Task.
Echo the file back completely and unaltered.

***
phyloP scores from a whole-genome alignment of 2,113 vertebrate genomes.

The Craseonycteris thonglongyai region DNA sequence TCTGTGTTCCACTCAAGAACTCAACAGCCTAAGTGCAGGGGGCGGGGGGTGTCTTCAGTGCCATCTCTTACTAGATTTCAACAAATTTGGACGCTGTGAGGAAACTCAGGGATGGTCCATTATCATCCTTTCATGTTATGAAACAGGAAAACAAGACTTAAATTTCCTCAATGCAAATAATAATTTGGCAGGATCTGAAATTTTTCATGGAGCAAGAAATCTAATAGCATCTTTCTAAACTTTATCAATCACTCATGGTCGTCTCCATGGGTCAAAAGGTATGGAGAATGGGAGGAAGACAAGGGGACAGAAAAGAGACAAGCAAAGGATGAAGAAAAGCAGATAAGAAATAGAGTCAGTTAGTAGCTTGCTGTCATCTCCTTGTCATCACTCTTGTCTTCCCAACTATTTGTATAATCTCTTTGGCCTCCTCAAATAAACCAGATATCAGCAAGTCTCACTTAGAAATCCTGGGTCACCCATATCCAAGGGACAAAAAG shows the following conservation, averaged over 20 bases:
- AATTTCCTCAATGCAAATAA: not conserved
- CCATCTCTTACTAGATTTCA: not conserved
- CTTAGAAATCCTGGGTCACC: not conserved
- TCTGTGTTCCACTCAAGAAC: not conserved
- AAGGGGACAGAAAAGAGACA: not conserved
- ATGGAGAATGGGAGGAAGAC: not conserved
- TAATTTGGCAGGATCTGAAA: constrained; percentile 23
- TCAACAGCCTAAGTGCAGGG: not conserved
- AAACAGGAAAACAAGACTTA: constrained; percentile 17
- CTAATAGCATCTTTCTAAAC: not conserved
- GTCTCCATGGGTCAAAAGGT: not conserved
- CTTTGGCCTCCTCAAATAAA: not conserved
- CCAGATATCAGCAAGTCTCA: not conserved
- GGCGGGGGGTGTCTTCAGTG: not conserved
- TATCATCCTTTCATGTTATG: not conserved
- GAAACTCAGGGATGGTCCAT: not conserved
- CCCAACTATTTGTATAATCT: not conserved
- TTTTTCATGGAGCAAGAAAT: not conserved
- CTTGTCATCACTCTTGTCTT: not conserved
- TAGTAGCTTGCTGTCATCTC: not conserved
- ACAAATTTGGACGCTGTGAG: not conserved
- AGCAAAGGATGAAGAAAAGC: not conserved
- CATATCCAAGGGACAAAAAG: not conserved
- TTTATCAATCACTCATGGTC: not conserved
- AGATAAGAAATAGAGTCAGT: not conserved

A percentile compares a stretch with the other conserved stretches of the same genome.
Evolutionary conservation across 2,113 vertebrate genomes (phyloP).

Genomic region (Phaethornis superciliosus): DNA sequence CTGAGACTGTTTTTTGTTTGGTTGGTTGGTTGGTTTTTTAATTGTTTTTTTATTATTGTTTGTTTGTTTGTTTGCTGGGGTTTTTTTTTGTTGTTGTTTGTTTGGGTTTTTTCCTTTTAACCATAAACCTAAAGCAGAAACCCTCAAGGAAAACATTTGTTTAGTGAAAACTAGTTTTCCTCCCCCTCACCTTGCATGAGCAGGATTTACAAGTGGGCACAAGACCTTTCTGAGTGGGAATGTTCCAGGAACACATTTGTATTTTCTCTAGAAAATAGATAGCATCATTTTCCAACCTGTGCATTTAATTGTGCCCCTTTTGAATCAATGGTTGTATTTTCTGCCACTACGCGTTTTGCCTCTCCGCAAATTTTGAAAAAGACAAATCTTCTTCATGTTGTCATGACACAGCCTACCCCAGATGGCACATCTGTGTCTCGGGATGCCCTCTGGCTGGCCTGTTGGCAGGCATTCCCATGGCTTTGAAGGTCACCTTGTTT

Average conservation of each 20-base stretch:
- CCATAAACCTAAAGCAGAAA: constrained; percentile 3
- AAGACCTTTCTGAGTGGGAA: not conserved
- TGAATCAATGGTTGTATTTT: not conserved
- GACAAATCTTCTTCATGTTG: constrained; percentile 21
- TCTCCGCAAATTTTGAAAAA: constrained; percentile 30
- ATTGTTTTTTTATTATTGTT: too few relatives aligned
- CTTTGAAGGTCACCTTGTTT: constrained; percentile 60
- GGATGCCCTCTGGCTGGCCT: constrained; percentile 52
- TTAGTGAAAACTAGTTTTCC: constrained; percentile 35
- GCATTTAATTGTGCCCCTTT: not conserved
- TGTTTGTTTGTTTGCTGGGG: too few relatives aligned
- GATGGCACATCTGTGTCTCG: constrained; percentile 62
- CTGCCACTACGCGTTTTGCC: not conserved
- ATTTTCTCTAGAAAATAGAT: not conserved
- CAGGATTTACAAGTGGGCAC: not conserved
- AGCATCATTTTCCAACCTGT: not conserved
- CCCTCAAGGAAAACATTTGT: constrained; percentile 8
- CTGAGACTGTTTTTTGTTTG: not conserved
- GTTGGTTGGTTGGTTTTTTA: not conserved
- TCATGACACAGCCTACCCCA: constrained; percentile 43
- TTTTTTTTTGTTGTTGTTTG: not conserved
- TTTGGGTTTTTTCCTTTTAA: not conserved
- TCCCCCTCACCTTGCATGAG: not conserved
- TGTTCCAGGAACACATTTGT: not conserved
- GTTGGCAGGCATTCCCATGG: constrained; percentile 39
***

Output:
phyloP scores from a whole-genome alignment of 2,113 vertebrate genomes.

The Craseonycteris thonglongyai region DNA sequence TCTGTGTTCCACTCAAGAACTCAACAGCCTAAGTGCAGGGGGCGGGGGGTGTCTTCAGTGCCATCTCTTACTAGATTTCAACAAATTTGGACGCTGTGAGGAAACTCAGGGATGGTCCATTATCATCCTTTCATGTTATGAAACAGGAAAACAAGACTTAAATTTCCTCAATGCAAATAATAATTTGGCAGGATCTGAAATTTTTCATGGAGCAAGAAATCTAATAGCATCTTTCTAAACTTTATCAATCACTCATGGTCGTCTCCATGGGTCAAAAGGTATGGAGAATGGGAGGAAGACAAGGGGACAGAAAAGAGACAAGCAAAGGATGAAGAAAAGCAGATAAGAAATAGAGTCAGTTAGTAGCTTGCTGTCATCTCCTTGTCATCACTCTTGTCTTCCCAACTATTTGTATAATCTCTTTGGCCTCCTCAAATAAACCAGATATCAGCAAGTCTCACTTAGAAATCCTGGGTCACCCATATCCAAGGGACAAAAAG shows the following conservation, averaged over 20 bases:
- AATTTCCTCAATGCAAATAA: not conserved
- CCATCTCTTACTAGATTTCA: not conserved
- CTTAGAAATCCTGGGTCACC: not conserved
- TCTGTGTTCCACTCAAGAAC: not conserved
- AAGGGGACAGAAAAGAGACA: not conserved
- ATGGAGAATGGGAGGAAGAC: not conserved
- TAATTTGGCAGGATCTGAAA: constrained; percentile 23
- TCAACAGCCTAAGTGCAGGG: not conserved
- AAACAGGAAAACAAGACTTA: constrained; percentile 17
- CTAATAGCATCTTTCTAAAC: not conserved
- GTCTCCATGGGTCAAAAGGT: not conserved
- CTTTGGCCTCCTCAAATAAA: not conserved
- CCAGATATCAGCAAGTCTCA: not conserved
- GGCGGGGGGTGTCTTCAGTG: not conserved
- TATCATCCTTTCATGTTATG: not conserved
- GAAACTCAGGGATGGTCCAT: not conserved
- CCCAACTATTTGTATAATCT: not conserved
- TTTTTCATGGAGCAAGAAAT: not conserved
- CTTGTCATCACTCTTGTCTT: not conserved
- TAGTAGCTTGCTGTCATCTC: not conserved
- ACAAATTTGGACGCTGTGAG: not conserved
- AGCAAAGGATGAAGAAAAGC: not conserved
- CATATCCAAGGGACAAAAAG: not conserved
- TTTATCAATCACTCATGGTC: not conserved
- AGATAAGAAATAGAGTCAGT: not conserved

A percentile compares a stretch with the other conserved stretches of the same genome.
Evolutionary conservation across 2,113 vertebrate genomes (phyloP).

Genomic region (Phaethornis superciliosus): DNA sequence CTGAGACTGTTTTTTGTTTGGTTGGTTGGTTGGTTTTTTAATTGTTTTTTTATTATTGTTTGTTTGTTTGTTTGCTGGGGTTTTTTTTTGTTGTTGTTTGTTTGGGTTTTTTCCTTTTAACCATAAACCTAAAGCAGAAACCCTCAAGGAAAACATTTGTTTAGTGAAAACTAGTTTTCCTCCCCCTCACCTTGCATGAGCAGGATTTACAAGTGGGCACAAGACCTTTCTGAGTGGGAATGTTCCAGGAACACATTTGTATTTTCTCTAGAAAATAGATAGCATCATTTTCCAACCTGTGCATTTAATTGTGCCCCTTTTGAATCAATGGTTGTATTTTCTGCCACTACGCGTTTTGCCTCTCCGCAAATTTTGAAAAAGACAAATCTTCTTCATGTTGTCATGACACAGCCTACCCCAGATGGCACATCTGTGTCTCGGGATGCCCTCTGGCTGGCCTGTTGGCAGGCATTCCCATGGCTTTGAAGGTCACCTTGTTT

Average conservation of each 20-base stretch:
- CCATAAACCTAAAGCAGAAA: constrained; percentile 3
- AAGACCTTTCTGAGTGGGAA: not conserved
- TGAATCAATGGTTGTATTTT: not conserved
- GACAAATCTTCTTCATGTTG: constrained; percentile 21
- TCTCCGCAAATTTTGAAAAA: constrained; percentile 30
- ATTGTTTTTTTATTATTGTT: too few relatives aligned
- CTTTGAAGGTCACCTTGTTT: constrained; percentile 60
- GGATGCCCTCTGGCTGGCCT: constrained; percentile 52
- TTAGTGAAAACTAGTTTTCC: constrained; percentile 35
- GCATTTAATTGTGCCCCTTT: not conserved
- TGTTTGTTTGTTTGCTGGGG: too few relatives aligned
- GATGGCACATCTGTGTCTCG: constrained; percentile 62
- CTGCCACTACGCGTTTTGCC: not conserved
- ATTTTCTCTAGAAAATAGAT: not conserved
- CAGGATTTACAAGTGGGCAC: not conserved
- AGCATCATTTTCCAACCTGT: not conserved
- CCCTCAAGGAAAACATTTGT: constrained; percentile 8
- CTGAGACTGTTTTTTGTTTG: not conserved
- GTTGGTTGGTTGGTTTTTTA: not conserved
- TCATGACACAGCCTACCCCA: constrained; percentile 43
- TTTTTTTTTGTTGTTGTTTG: not conserved
- TTTGGGTTTTTTCCTTTTAA: not conserved
- TCCCCCTCACCTTGCATGAG: not conserved
- TGTTCCAGGAACACATTTGT: not conserved
- GTTGGCAGGCATTCCCATGG: constrained; percentile 39